Fortunately, the film's ideology is uniquely its own. Boyle, screenwriter John Hodge (adapting a book by twentysomething Alex Garland), and producer Andrew MacDonald, recovering nicely from A Life Less Ordinary, have decided that utopia and the Western world need not or cannot, at this point, be mutually exclusive. It is understood, when Richard and Sal travel to the mainland for provisions with a grocery list of personal requests from the islanders (for toothbrushes, dish gloves, GameBoys, etc.), that we survivors of the twentieth century are too dependent on stuff, i.e., the creature comforts, to enjoy "paradise" as only nature intended.
And while it is Richard who throws the beach's societal balance out of whack, by dumbly holding the door open for dopehead tourists, the filmmakers don't turn his arrival at Fort Sal into an Ugly American scenario. Instead, Richard is an invigorating presence to those denizens in need of reminding why this secluded lifestyle is the cat's meow. (The character is too inoffensively drawn, but also competently portrayed by DiCaprio.) The Beach's most insightful moment is a single shot of our green planet composed of microchips. United by technology, our globe is shrinking; the tech revolution may seem suffocating, but its oft-forgotten goal is to liberate the human being from feeling anything but free. Originally published: February 11, 2000.
The Beach receives better treatment on DVD than some would say it deserves. After two viewings, I actually have a soft spot for the film, though "Survivor"-fever might be clouding my perception. The 2.35:1 video is 16x9-enhanced and very quickly establishes itself as among the best Fox transfers; that's grain you see, all right--crystals of sand. The clarity is so strong that one gets lost in the image, even during the blackest scenes, which I felt lacked texture in the cinema. The compression is flawless to the naked eye. Audio is presented in 5.1 Dolby Digital and standard Dolby Surround. Concerning the 5.1: a techno song-track provides a thudding beat for the subwoofer, and the surf often rolls in the surrounds. Overall, a subtle mix that won't tax your system. Aside: it was nice to have a subtitle option during Robert Carlyle's manic, marble-mouthed cameo.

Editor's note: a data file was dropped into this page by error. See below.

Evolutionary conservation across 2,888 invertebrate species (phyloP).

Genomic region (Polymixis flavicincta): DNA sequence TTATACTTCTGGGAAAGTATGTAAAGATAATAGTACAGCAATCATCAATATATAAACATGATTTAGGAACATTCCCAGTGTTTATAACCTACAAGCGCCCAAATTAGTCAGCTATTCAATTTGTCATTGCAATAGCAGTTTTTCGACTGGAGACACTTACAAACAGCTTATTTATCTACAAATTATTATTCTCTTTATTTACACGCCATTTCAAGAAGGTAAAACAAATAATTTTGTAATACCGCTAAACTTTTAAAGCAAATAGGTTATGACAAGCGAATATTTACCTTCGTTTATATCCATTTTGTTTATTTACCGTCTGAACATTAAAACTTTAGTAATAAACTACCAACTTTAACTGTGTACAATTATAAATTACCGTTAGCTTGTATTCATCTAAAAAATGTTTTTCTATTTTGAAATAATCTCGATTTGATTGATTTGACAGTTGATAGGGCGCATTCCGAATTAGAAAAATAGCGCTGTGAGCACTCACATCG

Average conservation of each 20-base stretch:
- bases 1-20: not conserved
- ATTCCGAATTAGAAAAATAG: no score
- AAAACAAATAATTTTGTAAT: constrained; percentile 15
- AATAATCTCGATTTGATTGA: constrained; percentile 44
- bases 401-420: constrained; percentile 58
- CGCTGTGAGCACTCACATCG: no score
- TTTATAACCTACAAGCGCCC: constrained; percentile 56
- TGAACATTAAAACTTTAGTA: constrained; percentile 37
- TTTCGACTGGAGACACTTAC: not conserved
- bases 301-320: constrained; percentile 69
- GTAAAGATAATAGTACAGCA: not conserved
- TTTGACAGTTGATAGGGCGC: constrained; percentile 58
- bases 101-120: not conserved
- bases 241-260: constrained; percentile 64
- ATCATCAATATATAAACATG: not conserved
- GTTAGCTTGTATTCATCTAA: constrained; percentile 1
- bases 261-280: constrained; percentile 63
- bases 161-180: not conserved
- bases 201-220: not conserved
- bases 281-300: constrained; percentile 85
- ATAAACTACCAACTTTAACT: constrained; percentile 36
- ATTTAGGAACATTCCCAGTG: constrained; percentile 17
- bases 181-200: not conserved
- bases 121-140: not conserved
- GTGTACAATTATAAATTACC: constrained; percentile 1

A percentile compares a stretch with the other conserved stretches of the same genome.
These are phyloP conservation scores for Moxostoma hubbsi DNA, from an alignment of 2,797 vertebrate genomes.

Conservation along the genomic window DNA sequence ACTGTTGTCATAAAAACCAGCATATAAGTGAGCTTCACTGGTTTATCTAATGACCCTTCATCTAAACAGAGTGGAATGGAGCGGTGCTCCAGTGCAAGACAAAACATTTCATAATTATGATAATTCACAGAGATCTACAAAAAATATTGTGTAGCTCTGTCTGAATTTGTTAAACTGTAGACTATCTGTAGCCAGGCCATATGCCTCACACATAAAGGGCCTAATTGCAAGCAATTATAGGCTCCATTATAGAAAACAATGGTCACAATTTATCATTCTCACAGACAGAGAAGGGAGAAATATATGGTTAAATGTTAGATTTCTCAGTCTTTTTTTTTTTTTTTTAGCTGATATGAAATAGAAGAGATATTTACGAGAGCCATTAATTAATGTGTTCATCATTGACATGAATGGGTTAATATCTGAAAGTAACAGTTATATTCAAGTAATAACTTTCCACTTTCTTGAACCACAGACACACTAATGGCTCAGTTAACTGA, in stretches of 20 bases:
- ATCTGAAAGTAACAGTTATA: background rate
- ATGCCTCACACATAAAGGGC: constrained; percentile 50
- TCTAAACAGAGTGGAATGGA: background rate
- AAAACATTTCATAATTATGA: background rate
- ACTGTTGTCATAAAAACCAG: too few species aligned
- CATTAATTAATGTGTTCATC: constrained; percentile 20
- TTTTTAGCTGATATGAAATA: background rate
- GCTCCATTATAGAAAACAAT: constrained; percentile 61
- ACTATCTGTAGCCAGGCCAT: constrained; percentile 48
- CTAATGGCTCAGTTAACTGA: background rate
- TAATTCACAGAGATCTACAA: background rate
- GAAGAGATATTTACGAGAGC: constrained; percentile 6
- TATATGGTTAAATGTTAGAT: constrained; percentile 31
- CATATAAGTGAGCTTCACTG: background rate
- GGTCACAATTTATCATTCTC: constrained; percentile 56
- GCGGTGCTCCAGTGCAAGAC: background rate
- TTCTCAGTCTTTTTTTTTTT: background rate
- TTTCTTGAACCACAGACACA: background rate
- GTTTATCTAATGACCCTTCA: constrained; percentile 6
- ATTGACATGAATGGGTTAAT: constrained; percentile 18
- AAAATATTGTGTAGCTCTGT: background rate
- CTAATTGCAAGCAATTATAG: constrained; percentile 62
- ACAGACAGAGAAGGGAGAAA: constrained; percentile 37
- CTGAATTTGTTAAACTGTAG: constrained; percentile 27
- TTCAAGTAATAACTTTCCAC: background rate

Scotsman Danny Boyle contributes commentary to the feature as well as a section of poorly-preserved deleted scenes (each overzealously watermarked within the letterboxed bands so that we never mistake it for finished footage). While his approach is one with which I often differ ("We try to keep it in the present tense," Boyle says of his films, defending a tendency to leave out traces of backstory), he's an articulate, enthusiastic speaker whose affection for the final product is contageous. We learn that he made some good choices in the cutting room: Of the nine removed sequences, most are redundant at best, and the alternative prologue and epilogue definitely leave something to be desired. (Thai New Year's customs were detailed in the original version, which proved fruitless considering it was not the story's main location.) My only complaint is that we return to the menu between each omission--a "play all" option is always a plus.
Four non-anamorphic trailers (including the appetizing teaser that came attached to The Phantom Menace), ten TV spots (separated according to their marketing gist), All Saints' video for their "Cruel Summer"-esque "Pure Shores" (one of their few decent tunes), a storyboard gallery (whose panels are not, disappointingly, accompanied by descriptions, forcing us to fend a context for ourselves), and cast and crew bios are also included in this above par, if slapdash, Special Edition. The menus are an enjoyable rotating diorama of the film, and upon first inserting the disc, viewers will encounter a new Fox promo that is too long and not anamorphic enough, but at least a) it's in 5.1, and, b) it can be aborted with a click of the chapter button. Originally published: July 24, 2000.